Short bursts of gamma rays last fractions of a second. They happen just as two neutron stars — which are so dense and compact that a single teaspoon weighs a billion tons — collide. Long bursts, lasting a few minutes at most, occur when a star about 30 times larger than the sun reaches the end of its life and explodes, creating a supernova. The outer layers are blown off as the core collapses in on itself. The force of gravity is so strong that it forms a point of infinite density: a black hole. “If the black hole also rotates on itself, which almost always happens, it produces a burst of gamma rays as powerful as what an entire galaxy produces,” says Michelson. No atomic bomb would be even remotely capable of producing a similar amount of energy.

Irish astrophysicist Deirdre Horan, a member of the Fermi science team, explains: “Gamma rays are also one of the types of radiation that fluctuates the fastest and most dramatically; to the point that some sources turn the sky into a disco.” “It’s fascinating how nature can create something like this,” she adds. The researcher is referring to pulsars, rotating neutron stars that emit periodic flashes with such accuracy that they can be used as chronometers to measure — with very high precision — other phenomena, such as the radiation produced by the Big Bang, 13.7 billion years ago.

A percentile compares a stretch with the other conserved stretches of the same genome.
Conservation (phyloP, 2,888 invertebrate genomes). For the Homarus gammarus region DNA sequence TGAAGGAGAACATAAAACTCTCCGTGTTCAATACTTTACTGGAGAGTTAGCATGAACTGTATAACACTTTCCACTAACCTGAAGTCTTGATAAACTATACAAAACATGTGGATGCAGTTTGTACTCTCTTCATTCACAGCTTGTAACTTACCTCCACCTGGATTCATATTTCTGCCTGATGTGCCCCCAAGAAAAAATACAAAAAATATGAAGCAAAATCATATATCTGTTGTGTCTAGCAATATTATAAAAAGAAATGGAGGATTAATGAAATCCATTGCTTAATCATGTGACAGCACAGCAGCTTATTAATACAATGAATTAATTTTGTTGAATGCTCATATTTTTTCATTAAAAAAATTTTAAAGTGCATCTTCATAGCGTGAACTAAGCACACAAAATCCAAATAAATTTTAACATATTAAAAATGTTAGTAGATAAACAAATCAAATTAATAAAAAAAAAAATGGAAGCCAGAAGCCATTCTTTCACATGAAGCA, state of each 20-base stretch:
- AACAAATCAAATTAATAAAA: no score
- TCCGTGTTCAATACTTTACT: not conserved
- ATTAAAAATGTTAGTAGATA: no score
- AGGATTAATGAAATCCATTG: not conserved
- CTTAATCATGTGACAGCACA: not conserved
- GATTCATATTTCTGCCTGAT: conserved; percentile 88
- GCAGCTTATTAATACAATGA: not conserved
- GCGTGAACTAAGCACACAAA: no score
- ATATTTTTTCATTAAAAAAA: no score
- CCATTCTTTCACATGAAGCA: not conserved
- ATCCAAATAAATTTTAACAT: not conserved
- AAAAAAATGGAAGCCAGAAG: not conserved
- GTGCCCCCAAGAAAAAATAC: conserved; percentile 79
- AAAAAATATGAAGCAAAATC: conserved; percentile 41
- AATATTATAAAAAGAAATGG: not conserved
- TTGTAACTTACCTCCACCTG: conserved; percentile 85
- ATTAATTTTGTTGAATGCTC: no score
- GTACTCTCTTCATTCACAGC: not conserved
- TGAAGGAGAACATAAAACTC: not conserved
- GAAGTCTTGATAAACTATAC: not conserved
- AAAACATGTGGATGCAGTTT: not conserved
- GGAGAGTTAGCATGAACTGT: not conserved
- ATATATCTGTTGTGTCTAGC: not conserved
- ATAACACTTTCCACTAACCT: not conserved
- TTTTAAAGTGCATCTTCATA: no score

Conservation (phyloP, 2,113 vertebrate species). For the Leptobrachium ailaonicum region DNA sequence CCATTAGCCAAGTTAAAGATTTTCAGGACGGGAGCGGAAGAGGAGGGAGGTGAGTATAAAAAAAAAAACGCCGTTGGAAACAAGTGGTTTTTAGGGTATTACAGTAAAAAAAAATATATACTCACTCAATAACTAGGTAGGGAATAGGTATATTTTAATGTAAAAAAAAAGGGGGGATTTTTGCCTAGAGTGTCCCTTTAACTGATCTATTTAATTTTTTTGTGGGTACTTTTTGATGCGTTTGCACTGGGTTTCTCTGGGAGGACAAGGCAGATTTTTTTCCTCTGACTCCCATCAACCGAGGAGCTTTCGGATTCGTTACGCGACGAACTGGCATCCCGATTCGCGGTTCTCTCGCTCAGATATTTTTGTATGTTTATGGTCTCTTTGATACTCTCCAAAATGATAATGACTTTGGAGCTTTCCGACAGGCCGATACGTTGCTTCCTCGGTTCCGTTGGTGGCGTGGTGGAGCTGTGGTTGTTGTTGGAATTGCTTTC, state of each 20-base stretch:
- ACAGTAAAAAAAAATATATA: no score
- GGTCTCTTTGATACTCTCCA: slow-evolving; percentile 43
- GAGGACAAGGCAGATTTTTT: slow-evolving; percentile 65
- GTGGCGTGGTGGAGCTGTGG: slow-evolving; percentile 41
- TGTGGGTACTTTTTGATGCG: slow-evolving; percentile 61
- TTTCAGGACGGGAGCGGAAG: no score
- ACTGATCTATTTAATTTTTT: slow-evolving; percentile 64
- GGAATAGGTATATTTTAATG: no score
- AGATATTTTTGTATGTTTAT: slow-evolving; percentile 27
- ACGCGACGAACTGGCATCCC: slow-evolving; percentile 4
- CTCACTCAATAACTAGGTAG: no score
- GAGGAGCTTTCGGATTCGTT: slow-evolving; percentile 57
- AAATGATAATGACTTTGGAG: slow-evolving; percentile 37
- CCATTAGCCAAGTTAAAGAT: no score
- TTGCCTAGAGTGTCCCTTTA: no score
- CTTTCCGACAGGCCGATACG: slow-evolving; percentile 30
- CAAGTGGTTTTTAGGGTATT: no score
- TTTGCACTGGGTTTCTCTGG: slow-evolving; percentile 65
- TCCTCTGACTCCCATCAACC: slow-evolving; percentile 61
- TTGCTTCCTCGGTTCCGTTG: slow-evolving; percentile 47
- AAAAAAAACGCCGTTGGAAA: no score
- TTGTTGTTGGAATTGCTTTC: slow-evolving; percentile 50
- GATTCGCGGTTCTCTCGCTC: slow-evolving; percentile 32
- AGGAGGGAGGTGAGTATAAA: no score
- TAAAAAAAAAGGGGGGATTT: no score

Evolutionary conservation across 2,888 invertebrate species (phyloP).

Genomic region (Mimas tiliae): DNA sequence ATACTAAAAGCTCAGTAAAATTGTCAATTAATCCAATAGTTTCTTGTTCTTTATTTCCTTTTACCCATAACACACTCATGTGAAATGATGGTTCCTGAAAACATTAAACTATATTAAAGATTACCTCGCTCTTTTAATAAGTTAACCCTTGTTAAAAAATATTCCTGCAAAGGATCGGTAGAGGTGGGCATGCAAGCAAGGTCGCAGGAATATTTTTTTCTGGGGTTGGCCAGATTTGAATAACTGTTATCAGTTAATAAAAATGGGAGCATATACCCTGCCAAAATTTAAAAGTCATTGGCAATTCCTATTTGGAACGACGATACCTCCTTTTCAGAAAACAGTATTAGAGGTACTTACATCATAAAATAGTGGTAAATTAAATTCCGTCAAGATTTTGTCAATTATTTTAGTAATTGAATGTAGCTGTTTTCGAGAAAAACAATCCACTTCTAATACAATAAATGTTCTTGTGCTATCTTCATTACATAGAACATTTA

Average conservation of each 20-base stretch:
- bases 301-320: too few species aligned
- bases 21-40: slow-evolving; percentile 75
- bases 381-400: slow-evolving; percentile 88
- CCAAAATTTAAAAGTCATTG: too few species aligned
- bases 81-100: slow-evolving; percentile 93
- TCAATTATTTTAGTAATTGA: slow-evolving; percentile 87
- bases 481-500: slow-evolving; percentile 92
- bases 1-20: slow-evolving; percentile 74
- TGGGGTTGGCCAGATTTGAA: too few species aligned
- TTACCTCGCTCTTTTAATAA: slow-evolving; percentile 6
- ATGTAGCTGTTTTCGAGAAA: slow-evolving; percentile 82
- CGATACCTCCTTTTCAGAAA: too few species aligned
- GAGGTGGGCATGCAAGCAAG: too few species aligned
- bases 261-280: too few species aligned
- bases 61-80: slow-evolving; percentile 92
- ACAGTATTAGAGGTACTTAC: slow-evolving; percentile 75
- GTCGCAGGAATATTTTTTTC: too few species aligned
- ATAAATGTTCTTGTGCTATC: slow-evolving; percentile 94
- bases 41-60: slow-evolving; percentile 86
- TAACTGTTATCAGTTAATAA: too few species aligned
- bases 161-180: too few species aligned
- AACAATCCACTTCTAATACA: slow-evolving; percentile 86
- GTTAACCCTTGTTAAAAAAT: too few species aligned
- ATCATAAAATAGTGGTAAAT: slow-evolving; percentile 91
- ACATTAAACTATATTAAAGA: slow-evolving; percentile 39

The Fermi operates 24 hours a day, every day of the week. From its orbit, more than 310 miles from the Earth’s surface, it can cover the entire sky every three hours. Since its launch, it has identified more than 7,000 sources of gamma rays from inside and outside the Milky Way. Its findings show that Earth is a tiny dot in space literally surrounded by gamma-ray sources, many of them pulsars of exquisite punctuality. Some signals come from dizzying distances, such as gamma light that was emitted 12.5 billion years ago, when the universe was almost a newborn. Due to the accelerated expansion of the cosmos, this object is already 25 billion light years away, meaning that to reach it you would have to travel at the speed of light for almost twice the total age of the universe.